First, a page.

Updated: Apr 21, 2020
The book is a collaborative effort with 22 authors from 20 different organizations from seven countries, representing a variety of viewpoints on the international development and philanthropy sectors.
Is it worth the risk?
On her blog this week, Jennifer explained how this group of authors, all who saw the importance of working directly with people at the community level, came together:
When people in the aid and philanthropy sector learned about our approaches to making small grants at the international level, there were always questions that revealed how “risky” this seemed to people: “How do you find the groups?” (In other words, “It’s much easier for us to fund the same, usual players in the capital cities who talk like us.”) “How do you measure your results?” (In other words, “Small grants are too insignificant to make a real dent in any social issue.” or “Hard numbers are the only way I know if I am getting a return on investment.”) “How do you keep your overhead costs down?” (In other words, “It’s too expensive to fund at the grassroots. It costs me the same amount of money to make a US$5,000 grant as a $50,000 grant.”) We didn’t get it. For us, not investing in the wisdom, experience, and leadership of people most affected by poverty was an opportunity cost we were unwilling to bear. In our minds, placing our relatively small amounts of money in the hands of people who are already doing something to address the challenges in their own communities was actually one of the least risky things we as funders could do, and also one of the smartest.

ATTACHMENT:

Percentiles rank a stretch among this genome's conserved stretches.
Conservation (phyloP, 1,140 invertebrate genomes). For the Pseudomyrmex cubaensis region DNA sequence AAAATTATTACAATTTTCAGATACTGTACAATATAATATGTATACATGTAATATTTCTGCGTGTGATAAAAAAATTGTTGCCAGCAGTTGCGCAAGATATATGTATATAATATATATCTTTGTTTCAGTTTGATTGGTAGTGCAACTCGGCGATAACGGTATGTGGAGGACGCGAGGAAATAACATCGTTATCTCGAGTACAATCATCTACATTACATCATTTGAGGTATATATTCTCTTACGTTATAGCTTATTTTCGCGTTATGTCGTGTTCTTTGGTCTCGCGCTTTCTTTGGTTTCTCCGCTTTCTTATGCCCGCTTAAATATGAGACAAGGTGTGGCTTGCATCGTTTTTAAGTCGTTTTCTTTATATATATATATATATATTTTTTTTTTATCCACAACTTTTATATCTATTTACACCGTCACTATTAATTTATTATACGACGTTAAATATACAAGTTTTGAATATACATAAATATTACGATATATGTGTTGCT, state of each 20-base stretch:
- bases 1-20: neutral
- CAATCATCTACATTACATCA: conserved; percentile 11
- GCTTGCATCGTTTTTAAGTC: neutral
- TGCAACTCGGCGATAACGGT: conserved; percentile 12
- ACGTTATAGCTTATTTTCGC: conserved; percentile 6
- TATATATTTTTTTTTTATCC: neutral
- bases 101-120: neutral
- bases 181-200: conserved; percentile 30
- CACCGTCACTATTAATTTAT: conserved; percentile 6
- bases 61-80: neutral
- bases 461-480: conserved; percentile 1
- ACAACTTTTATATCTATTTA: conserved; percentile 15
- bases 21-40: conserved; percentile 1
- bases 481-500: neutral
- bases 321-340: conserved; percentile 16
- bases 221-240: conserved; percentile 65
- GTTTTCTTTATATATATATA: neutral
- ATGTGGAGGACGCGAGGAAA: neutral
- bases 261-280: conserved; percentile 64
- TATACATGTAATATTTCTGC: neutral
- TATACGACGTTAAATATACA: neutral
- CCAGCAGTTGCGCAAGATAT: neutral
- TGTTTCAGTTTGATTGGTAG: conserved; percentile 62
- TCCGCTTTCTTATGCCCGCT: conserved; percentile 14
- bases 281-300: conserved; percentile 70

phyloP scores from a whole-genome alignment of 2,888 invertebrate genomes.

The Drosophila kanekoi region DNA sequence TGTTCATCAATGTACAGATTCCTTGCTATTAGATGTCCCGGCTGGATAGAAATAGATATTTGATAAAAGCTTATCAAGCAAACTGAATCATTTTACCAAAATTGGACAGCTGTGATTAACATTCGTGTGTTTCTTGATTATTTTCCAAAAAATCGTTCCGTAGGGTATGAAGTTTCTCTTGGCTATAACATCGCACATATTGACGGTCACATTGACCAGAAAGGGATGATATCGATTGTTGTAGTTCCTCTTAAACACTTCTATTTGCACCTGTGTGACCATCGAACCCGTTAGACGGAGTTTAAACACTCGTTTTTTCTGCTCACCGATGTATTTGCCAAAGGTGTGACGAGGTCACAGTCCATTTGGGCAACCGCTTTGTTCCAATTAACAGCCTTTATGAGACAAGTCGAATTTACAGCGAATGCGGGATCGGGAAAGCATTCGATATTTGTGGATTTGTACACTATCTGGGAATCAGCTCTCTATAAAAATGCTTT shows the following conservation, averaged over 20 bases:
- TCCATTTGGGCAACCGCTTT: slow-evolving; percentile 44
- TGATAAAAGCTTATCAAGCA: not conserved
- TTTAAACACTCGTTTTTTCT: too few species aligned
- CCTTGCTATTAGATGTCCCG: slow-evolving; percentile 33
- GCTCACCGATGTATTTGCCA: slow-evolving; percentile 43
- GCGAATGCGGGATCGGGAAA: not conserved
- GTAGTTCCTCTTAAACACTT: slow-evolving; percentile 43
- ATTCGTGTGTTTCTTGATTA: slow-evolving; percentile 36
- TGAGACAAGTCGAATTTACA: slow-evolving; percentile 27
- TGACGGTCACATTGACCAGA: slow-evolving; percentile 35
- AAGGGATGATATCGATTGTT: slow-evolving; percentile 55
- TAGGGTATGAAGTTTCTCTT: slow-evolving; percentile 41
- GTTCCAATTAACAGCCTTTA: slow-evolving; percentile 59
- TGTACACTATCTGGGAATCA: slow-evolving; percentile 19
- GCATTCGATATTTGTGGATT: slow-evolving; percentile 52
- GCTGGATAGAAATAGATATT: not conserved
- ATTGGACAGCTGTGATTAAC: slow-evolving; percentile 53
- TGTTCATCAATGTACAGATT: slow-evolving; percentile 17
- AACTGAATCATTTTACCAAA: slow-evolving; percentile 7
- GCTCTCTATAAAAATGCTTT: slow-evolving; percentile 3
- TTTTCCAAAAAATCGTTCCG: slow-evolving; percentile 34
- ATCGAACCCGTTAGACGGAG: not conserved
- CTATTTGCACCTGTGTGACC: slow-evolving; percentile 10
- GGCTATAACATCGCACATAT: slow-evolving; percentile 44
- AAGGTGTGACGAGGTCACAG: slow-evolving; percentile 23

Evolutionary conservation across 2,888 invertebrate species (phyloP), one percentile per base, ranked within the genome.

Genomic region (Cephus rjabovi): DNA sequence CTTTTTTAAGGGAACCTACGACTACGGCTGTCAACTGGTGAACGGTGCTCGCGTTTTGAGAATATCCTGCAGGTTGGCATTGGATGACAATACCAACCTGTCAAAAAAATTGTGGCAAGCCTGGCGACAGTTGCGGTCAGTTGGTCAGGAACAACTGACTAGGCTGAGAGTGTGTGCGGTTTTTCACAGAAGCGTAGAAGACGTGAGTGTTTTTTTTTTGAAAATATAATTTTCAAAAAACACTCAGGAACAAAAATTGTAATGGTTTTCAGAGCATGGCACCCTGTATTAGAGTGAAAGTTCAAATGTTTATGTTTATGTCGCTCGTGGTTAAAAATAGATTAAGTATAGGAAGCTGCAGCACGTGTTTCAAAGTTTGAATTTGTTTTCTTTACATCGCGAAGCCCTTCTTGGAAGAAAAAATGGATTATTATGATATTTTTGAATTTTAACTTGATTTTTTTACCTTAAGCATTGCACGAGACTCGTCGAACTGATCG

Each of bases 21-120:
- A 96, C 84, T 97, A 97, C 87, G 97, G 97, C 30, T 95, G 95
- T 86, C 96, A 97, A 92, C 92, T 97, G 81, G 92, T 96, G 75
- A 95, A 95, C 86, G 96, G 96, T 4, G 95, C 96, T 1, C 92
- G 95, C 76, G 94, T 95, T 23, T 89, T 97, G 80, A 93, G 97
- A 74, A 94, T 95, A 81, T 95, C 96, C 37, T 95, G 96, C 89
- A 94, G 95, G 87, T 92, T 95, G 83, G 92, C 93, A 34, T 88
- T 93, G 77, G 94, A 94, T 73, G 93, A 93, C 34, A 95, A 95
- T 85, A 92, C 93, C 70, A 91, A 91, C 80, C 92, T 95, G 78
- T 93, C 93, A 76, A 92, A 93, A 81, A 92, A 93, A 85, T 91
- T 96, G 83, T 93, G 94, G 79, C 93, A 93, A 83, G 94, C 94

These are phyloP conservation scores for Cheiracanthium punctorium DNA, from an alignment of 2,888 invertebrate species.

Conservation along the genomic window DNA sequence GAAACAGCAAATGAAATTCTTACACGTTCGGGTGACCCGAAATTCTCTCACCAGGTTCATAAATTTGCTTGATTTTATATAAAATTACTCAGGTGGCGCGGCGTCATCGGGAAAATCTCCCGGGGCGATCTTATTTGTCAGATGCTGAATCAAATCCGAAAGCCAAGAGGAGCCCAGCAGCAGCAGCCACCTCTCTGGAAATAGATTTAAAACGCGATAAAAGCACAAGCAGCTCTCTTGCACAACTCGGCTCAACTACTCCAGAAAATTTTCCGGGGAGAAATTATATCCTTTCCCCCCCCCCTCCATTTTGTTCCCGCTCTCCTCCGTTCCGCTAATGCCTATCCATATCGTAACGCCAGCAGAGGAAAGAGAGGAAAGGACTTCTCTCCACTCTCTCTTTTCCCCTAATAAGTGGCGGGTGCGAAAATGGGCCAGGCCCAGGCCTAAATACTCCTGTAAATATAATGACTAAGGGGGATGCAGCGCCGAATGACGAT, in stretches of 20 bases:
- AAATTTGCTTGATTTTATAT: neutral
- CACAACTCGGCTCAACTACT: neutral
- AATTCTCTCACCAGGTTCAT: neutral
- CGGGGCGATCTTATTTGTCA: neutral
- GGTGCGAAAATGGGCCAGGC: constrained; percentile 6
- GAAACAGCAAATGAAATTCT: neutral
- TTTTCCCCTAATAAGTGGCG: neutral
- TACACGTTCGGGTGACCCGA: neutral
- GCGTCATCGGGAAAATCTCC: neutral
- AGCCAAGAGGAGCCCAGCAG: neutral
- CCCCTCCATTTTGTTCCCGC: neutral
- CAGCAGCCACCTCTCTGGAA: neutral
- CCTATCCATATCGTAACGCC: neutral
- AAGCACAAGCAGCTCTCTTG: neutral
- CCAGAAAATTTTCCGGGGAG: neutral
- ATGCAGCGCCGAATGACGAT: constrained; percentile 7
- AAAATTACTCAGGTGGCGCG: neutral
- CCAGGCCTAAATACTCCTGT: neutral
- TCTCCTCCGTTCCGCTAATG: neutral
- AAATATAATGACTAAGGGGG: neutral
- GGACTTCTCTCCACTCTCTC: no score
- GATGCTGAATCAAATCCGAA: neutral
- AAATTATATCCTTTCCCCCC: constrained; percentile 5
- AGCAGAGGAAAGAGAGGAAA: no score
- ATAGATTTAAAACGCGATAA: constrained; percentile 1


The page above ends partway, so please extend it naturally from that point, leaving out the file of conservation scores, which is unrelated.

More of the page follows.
Youth learn about their rights and about healthy relationships at a workshop hosted by CIFORD Kenya.
The least risky way to support lasting change
Investing in these local leaders and grassroots organizations is the heart of our work at Spirit in Action. Manyamula COMSIP Cooperative, Community Initiatives for Rural Development Kenya (CIFORD), Samro Schools, and so many more community-based organizations are dedicated to working for positive change in their communities.
They do this by using their local knowledge and their connections with local officials, encouraging others to join them, and fostering a sense of solidarity and camaraderie that plants the seeds of change.
There are so many wonderful people and organizations supporting these grassroots partners. So many who honor the role of faith in their work and partnerships. We know that investing in local leaders is worth the “risk.” “Smart Risks: How small grants are helping to solve some of the world’s biggest problems” is dedicated to reframing the idea of “risky” grants; to instead look at the opportunity of small grants.
I look forward to hearing your thoughts on what we and our co-authors have to say!